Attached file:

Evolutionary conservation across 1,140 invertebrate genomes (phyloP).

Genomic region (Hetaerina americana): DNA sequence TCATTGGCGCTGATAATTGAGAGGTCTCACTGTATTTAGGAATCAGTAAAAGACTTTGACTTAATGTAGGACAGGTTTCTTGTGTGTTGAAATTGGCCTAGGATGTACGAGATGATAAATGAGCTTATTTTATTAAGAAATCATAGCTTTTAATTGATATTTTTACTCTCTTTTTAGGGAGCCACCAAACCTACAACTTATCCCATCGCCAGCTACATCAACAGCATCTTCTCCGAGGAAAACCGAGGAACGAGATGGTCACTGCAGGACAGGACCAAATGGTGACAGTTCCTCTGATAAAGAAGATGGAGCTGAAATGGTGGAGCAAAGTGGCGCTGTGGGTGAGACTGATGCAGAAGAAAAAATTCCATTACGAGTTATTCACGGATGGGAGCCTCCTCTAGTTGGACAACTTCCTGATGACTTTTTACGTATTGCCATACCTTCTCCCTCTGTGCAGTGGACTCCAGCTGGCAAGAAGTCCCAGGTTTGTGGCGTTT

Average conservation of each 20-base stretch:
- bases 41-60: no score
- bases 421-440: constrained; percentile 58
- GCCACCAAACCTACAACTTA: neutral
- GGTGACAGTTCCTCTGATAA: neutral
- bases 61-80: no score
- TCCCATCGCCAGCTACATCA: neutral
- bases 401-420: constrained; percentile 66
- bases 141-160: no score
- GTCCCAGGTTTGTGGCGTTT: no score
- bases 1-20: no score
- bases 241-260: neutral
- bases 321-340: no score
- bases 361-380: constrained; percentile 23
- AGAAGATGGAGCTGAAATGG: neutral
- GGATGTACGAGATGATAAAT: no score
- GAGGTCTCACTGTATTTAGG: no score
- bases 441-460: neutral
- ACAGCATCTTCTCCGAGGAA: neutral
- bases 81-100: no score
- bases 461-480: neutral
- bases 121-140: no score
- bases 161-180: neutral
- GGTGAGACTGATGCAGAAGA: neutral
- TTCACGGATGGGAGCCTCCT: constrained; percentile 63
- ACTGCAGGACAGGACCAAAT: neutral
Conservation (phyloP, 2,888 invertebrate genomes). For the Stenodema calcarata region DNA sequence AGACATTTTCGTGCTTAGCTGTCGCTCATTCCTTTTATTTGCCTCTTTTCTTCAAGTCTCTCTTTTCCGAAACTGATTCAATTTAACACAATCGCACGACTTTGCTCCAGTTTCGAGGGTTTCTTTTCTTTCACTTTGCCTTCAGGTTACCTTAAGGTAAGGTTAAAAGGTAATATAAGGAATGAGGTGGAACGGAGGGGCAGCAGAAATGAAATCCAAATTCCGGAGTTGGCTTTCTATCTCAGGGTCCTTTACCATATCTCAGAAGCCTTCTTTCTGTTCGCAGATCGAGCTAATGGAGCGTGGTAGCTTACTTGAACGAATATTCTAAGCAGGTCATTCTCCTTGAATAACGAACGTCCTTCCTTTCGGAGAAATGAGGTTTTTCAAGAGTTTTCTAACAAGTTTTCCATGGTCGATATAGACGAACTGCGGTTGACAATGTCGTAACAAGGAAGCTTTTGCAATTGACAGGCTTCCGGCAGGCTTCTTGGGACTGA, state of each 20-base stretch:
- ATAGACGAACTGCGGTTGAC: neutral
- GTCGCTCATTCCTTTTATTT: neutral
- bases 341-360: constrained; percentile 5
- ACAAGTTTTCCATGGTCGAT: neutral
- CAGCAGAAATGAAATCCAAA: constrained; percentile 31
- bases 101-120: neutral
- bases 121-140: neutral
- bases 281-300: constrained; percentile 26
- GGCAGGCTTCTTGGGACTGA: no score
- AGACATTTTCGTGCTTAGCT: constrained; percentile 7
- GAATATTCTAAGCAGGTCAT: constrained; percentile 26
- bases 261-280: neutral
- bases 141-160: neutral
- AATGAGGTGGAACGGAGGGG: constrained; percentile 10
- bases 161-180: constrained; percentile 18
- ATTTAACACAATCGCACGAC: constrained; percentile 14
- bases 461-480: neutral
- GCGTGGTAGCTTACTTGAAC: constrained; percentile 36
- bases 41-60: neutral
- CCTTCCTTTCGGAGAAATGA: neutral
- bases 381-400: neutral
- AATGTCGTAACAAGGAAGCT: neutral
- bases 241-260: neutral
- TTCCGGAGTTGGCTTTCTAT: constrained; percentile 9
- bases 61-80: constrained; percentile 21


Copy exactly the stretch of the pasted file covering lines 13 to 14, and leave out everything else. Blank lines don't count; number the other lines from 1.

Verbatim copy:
- bases 1-20: no score
- bases 241-260: neutral